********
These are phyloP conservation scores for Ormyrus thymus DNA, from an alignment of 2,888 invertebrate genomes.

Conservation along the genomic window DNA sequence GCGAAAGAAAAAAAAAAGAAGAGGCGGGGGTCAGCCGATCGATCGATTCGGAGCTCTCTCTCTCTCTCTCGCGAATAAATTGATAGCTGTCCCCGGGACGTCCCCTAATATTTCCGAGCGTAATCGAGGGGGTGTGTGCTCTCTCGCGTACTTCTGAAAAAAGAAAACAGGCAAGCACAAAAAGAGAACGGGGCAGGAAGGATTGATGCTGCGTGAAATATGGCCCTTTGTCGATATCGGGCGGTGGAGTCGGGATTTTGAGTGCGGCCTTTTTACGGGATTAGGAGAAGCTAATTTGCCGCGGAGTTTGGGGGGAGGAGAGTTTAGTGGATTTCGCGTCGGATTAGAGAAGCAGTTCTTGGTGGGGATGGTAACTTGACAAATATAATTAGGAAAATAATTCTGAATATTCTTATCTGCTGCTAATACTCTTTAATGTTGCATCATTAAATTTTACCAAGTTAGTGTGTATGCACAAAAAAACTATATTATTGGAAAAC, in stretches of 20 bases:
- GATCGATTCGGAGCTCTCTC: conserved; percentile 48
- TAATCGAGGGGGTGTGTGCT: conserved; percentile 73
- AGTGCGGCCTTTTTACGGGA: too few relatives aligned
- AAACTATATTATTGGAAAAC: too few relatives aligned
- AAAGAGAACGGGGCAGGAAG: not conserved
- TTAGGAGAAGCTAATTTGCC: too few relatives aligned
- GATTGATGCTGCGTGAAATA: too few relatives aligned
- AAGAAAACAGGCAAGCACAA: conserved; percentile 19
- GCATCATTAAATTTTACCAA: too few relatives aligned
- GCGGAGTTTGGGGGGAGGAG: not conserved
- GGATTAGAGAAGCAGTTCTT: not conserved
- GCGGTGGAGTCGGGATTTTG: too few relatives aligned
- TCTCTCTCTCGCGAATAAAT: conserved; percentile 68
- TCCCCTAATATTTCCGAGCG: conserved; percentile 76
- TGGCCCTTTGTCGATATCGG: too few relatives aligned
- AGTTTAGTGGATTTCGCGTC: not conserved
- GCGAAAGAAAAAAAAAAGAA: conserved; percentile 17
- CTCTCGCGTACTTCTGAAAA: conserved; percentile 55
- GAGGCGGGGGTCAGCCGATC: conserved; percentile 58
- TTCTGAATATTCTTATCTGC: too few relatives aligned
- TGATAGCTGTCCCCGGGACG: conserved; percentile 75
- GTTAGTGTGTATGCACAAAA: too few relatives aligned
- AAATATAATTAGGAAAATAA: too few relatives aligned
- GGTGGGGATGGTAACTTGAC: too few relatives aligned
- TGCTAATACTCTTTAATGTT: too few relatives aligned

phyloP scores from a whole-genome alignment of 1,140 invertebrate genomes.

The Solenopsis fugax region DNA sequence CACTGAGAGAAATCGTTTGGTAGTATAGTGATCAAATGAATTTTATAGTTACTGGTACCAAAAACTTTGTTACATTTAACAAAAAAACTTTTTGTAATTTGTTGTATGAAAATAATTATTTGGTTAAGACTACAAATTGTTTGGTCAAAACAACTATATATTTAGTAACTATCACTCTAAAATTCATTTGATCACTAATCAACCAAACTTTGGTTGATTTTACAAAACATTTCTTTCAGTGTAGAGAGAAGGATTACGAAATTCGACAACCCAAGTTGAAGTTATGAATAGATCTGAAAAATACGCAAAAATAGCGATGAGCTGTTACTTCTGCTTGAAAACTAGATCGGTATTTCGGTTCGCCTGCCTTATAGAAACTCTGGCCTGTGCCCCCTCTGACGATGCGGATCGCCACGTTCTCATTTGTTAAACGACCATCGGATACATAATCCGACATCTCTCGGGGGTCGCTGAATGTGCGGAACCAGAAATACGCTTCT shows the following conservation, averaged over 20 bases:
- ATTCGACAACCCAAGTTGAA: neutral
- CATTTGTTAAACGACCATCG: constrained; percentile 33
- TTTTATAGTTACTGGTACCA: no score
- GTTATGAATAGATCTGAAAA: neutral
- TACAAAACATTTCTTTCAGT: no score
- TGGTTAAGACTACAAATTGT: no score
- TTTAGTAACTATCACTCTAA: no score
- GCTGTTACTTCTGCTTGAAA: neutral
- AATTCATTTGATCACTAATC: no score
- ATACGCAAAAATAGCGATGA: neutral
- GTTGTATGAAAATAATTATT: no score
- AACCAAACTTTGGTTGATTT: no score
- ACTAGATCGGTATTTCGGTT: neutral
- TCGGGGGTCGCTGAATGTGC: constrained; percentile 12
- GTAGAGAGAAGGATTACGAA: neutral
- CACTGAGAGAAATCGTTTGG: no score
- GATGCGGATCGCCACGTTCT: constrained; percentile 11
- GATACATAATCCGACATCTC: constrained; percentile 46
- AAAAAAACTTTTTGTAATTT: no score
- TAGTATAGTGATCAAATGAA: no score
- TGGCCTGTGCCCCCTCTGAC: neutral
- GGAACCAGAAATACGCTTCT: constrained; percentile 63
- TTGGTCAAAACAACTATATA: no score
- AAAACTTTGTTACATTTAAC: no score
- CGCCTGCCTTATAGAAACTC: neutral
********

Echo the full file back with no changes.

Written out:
These are phyloP conservation scores for Ormyrus thymus DNA, from an alignment of 2,888 invertebrate genomes.

Conservation along the genomic window DNA sequence GCGAAAGAAAAAAAAAAGAAGAGGCGGGGGTCAGCCGATCGATCGATTCGGAGCTCTCTCTCTCTCTCTCGCGAATAAATTGATAGCTGTCCCCGGGACGTCCCCTAATATTTCCGAGCGTAATCGAGGGGGTGTGTGCTCTCTCGCGTACTTCTGAAAAAAGAAAACAGGCAAGCACAAAAAGAGAACGGGGCAGGAAGGATTGATGCTGCGTGAAATATGGCCCTTTGTCGATATCGGGCGGTGGAGTCGGGATTTTGAGTGCGGCCTTTTTACGGGATTAGGAGAAGCTAATTTGCCGCGGAGTTTGGGGGGAGGAGAGTTTAGTGGATTTCGCGTCGGATTAGAGAAGCAGTTCTTGGTGGGGATGGTAACTTGACAAATATAATTAGGAAAATAATTCTGAATATTCTTATCTGCTGCTAATACTCTTTAATGTTGCATCATTAAATTTTACCAAGTTAGTGTGTATGCACAAAAAAACTATATTATTGGAAAAC, in stretches of 20 bases:
- GATCGATTCGGAGCTCTCTC: conserved; percentile 48
- TAATCGAGGGGGTGTGTGCT: conserved; percentile 73
- AGTGCGGCCTTTTTACGGGA: too few relatives aligned
- AAACTATATTATTGGAAAAC: too few relatives aligned
- AAAGAGAACGGGGCAGGAAG: not conserved
- TTAGGAGAAGCTAATTTGCC: too few relatives aligned
- GATTGATGCTGCGTGAAATA: too few relatives aligned
- AAGAAAACAGGCAAGCACAA: conserved; percentile 19
- GCATCATTAAATTTTACCAA: too few relatives aligned
- GCGGAGTTTGGGGGGAGGAG: not conserved
- GGATTAGAGAAGCAGTTCTT: not conserved
- GCGGTGGAGTCGGGATTTTG: too few relatives aligned
- TCTCTCTCTCGCGAATAAAT: conserved; percentile 68
- TCCCCTAATATTTCCGAGCG: conserved; percentile 76
- TGGCCCTTTGTCGATATCGG: too few relatives aligned
- AGTTTAGTGGATTTCGCGTC: not conserved
- GCGAAAGAAAAAAAAAAGAA: conserved; percentile 17
- CTCTCGCGTACTTCTGAAAA: conserved; percentile 55
- GAGGCGGGGGTCAGCCGATC: conserved; percentile 58
- TTCTGAATATTCTTATCTGC: too few relatives aligned
- TGATAGCTGTCCCCGGGACG: conserved; percentile 75
- GTTAGTGTGTATGCACAAAA: too few relatives aligned
- AAATATAATTAGGAAAATAA: too few relatives aligned
- GGTGGGGATGGTAACTTGAC: too few relatives aligned
- TGCTAATACTCTTTAATGTT: too few relatives aligned

phyloP scores from a whole-genome alignment of 1,140 invertebrate genomes.

The Solenopsis fugax region DNA sequence CACTGAGAGAAATCGTTTGGTAGTATAGTGATCAAATGAATTTTATAGTTACTGGTACCAAAAACTTTGTTACATTTAACAAAAAAACTTTTTGTAATTTGTTGTATGAAAATAATTATTTGGTTAAGACTACAAATTGTTTGGTCAAAACAACTATATATTTAGTAACTATCACTCTAAAATTCATTTGATCACTAATCAACCAAACTTTGGTTGATTTTACAAAACATTTCTTTCAGTGTAGAGAGAAGGATTACGAAATTCGACAACCCAAGTTGAAGTTATGAATAGATCTGAAAAATACGCAAAAATAGCGATGAGCTGTTACTTCTGCTTGAAAACTAGATCGGTATTTCGGTTCGCCTGCCTTATAGAAACTCTGGCCTGTGCCCCCTCTGACGATGCGGATCGCCACGTTCTCATTTGTTAAACGACCATCGGATACATAATCCGACATCTCTCGGGGGTCGCTGAATGTGCGGAACCAGAAATACGCTTCT shows the following conservation, averaged over 20 bases:
- ATTCGACAACCCAAGTTGAA: neutral
- CATTTGTTAAACGACCATCG: constrained; percentile 33
- TTTTATAGTTACTGGTACCA: no score
- GTTATGAATAGATCTGAAAA: neutral
- TACAAAACATTTCTTTCAGT: no score
- TGGTTAAGACTACAAATTGT: no score
- TTTAGTAACTATCACTCTAA: no score
- GCTGTTACTTCTGCTTGAAA: neutral
- AATTCATTTGATCACTAATC: no score
- ATACGCAAAAATAGCGATGA: neutral
- GTTGTATGAAAATAATTATT: no score
- AACCAAACTTTGGTTGATTT: no score
- ACTAGATCGGTATTTCGGTT: neutral
- TCGGGGGTCGCTGAATGTGC: constrained; percentile 12
- GTAGAGAGAAGGATTACGAA: neutral
- CACTGAGAGAAATCGTTTGG: no score
- GATGCGGATCGCCACGTTCT: constrained; percentile 11
- GATACATAATCCGACATCTC: constrained; percentile 46
- AAAAAAACTTTTTGTAATTT: no score
- TAGTATAGTGATCAAATGAA: no score
- TGGCCTGTGCCCCCTCTGAC: neutral
- GGAACCAGAAATACGCTTCT: constrained; percentile 63
- TTGGTCAAAACAACTATATA: no score
- AAAACTTTGTTACATTTAAC: no score
- CGCCTGCCTTATAGAAACTC: neutral